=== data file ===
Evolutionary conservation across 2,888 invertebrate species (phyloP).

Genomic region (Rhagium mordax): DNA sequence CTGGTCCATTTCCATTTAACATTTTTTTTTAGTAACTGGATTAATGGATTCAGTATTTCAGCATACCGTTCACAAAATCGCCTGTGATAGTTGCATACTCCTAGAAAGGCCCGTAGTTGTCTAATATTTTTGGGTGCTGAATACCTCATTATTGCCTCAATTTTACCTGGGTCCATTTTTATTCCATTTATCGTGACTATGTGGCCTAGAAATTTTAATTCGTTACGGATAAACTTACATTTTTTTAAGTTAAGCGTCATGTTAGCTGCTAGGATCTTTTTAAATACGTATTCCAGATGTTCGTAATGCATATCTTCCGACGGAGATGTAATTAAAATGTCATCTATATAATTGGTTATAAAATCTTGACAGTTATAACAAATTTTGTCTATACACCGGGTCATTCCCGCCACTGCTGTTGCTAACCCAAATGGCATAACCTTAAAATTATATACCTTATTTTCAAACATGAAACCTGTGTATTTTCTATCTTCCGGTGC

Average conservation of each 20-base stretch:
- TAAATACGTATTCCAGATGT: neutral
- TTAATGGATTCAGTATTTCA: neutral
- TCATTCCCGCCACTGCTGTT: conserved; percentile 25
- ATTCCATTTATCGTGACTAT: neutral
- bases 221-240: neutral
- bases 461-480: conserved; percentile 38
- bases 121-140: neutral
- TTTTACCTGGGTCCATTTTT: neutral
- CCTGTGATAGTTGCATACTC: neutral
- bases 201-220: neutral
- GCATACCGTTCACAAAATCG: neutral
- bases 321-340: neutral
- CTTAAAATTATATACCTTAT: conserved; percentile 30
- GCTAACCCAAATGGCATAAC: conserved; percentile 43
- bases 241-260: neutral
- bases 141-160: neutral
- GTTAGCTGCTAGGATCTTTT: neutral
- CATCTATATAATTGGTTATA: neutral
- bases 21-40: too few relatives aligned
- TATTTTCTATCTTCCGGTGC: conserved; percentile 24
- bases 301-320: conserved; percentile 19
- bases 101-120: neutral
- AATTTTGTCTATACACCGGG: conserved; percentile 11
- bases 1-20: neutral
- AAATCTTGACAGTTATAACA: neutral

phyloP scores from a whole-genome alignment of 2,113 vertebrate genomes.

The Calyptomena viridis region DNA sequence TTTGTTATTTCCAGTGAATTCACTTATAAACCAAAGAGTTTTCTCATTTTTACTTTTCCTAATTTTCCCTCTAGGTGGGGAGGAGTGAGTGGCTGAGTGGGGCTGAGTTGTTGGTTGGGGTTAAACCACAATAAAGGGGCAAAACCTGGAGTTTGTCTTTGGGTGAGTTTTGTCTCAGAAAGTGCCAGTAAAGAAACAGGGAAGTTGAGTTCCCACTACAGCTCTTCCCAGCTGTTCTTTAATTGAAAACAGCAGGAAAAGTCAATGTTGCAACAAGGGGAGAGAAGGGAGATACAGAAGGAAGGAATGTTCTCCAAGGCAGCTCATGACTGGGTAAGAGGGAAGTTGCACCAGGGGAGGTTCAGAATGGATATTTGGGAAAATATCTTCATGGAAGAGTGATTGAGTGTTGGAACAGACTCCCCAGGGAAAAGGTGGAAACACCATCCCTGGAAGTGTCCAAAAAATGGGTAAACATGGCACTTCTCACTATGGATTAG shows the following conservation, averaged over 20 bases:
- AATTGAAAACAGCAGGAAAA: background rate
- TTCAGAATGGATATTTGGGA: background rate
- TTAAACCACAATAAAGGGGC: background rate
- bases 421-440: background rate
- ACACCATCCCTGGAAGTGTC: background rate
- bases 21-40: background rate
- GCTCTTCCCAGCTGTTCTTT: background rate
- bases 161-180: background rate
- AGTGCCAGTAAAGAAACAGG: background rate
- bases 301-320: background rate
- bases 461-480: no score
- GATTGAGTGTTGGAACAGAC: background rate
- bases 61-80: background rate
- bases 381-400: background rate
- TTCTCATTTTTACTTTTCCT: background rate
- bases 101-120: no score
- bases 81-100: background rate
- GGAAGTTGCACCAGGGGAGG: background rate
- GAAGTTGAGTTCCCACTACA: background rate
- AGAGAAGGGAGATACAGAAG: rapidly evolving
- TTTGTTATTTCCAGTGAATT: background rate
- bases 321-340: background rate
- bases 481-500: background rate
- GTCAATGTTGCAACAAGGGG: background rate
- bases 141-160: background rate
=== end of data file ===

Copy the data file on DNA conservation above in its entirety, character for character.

Evolutionary conservation across 2,888 invertebrate species (phyloP).

Genomic region (Rhagium mordax): DNA sequence CTGGTCCATTTCCATTTAACATTTTTTTTTAGTAACTGGATTAATGGATTCAGTATTTCAGCATACCGTTCACAAAATCGCCTGTGATAGTTGCATACTCCTAGAAAGGCCCGTAGTTGTCTAATATTTTTGGGTGCTGAATACCTCATTATTGCCTCAATTTTACCTGGGTCCATTTTTATTCCATTTATCGTGACTATGTGGCCTAGAAATTTTAATTCGTTACGGATAAACTTACATTTTTTTAAGTTAAGCGTCATGTTAGCTGCTAGGATCTTTTTAAATACGTATTCCAGATGTTCGTAATGCATATCTTCCGACGGAGATGTAATTAAAATGTCATCTATATAATTGGTTATAAAATCTTGACAGTTATAACAAATTTTGTCTATACACCGGGTCATTCCCGCCACTGCTGTTGCTAACCCAAATGGCATAACCTTAAAATTATATACCTTATTTTCAAACATGAAACCTGTGTATTTTCTATCTTCCGGTGC

Average conservation of each 20-base stretch:
- TAAATACGTATTCCAGATGT: neutral
- TTAATGGATTCAGTATTTCA: neutral
- TCATTCCCGCCACTGCTGTT: conserved; percentile 25
- ATTCCATTTATCGTGACTAT: neutral
- bases 221-240: neutral
- bases 461-480: conserved; percentile 38
- bases 121-140: neutral
- TTTTACCTGGGTCCATTTTT: neutral
- CCTGTGATAGTTGCATACTC: neutral
- bases 201-220: neutral
- GCATACCGTTCACAAAATCG: neutral
- bases 321-340: neutral
- CTTAAAATTATATACCTTAT: conserved; percentile 30
- GCTAACCCAAATGGCATAAC: conserved; percentile 43
- bases 241-260: neutral
- bases 141-160: neutral
- GTTAGCTGCTAGGATCTTTT: neutral
- CATCTATATAATTGGTTATA: neutral
- bases 21-40: too few relatives aligned
- TATTTTCTATCTTCCGGTGC: conserved; percentile 24
- bases 301-320: conserved; percentile 19
- bases 101-120: neutral
- AATTTTGTCTATACACCGGG: conserved; percentile 11
- bases 1-20: neutral
- AAATCTTGACAGTTATAACA: neutral

phyloP scores from a whole-genome alignment of 2,113 vertebrate genomes.

The Calyptomena viridis region DNA sequence TTTGTTATTTCCAGTGAATTCACTTATAAACCAAAGAGTTTTCTCATTTTTACTTTTCCTAATTTTCCCTCTAGGTGGGGAGGAGTGAGTGGCTGAGTGGGGCTGAGTTGTTGGTTGGGGTTAAACCACAATAAAGGGGCAAAACCTGGAGTTTGTCTTTGGGTGAGTTTTGTCTCAGAAAGTGCCAGTAAAGAAACAGGGAAGTTGAGTTCCCACTACAGCTCTTCCCAGCTGTTCTTTAATTGAAAACAGCAGGAAAAGTCAATGTTGCAACAAGGGGAGAGAAGGGAGATACAGAAGGAAGGAATGTTCTCCAAGGCAGCTCATGACTGGGTAAGAGGGAAGTTGCACCAGGGGAGGTTCAGAATGGATATTTGGGAAAATATCTTCATGGAAGAGTGATTGAGTGTTGGAACAGACTCCCCAGGGAAAAGGTGGAAACACCATCCCTGGAAGTGTCCAAAAAATGGGTAAACATGGCACTTCTCACTATGGATTAG shows the following conservation, averaged over 20 bases:
- AATTGAAAACAGCAGGAAAA: background rate
- TTCAGAATGGATATTTGGGA: background rate
- TTAAACCACAATAAAGGGGC: background rate
- bases 421-440: background rate
- ACACCATCCCTGGAAGTGTC: background rate
- bases 21-40: background rate
- GCTCTTCCCAGCTGTTCTTT: background rate
- bases 161-180: background rate
- AGTGCCAGTAAAGAAACAGG: background rate
- bases 301-320: background rate
- bases 461-480: no score
- GATTGAGTGTTGGAACAGAC: background rate
- bases 61-80: background rate
- bases 381-400: background rate
- TTCTCATTTTTACTTTTCCT: background rate
- bases 101-120: no score
- bases 81-100: background rate
- GGAAGTTGCACCAGGGGAGG: background rate
- GAAGTTGAGTTCCCACTACA: background rate
- AGAGAAGGGAGATACAGAAG: rapidly evolving
- TTTGTTATTTCCAGTGAATT: background rate
- bases 321-340: background rate
- bases 481-500: background rate
- GTCAATGTTGCAACAAGGGG: background rate
- bases 141-160: background rate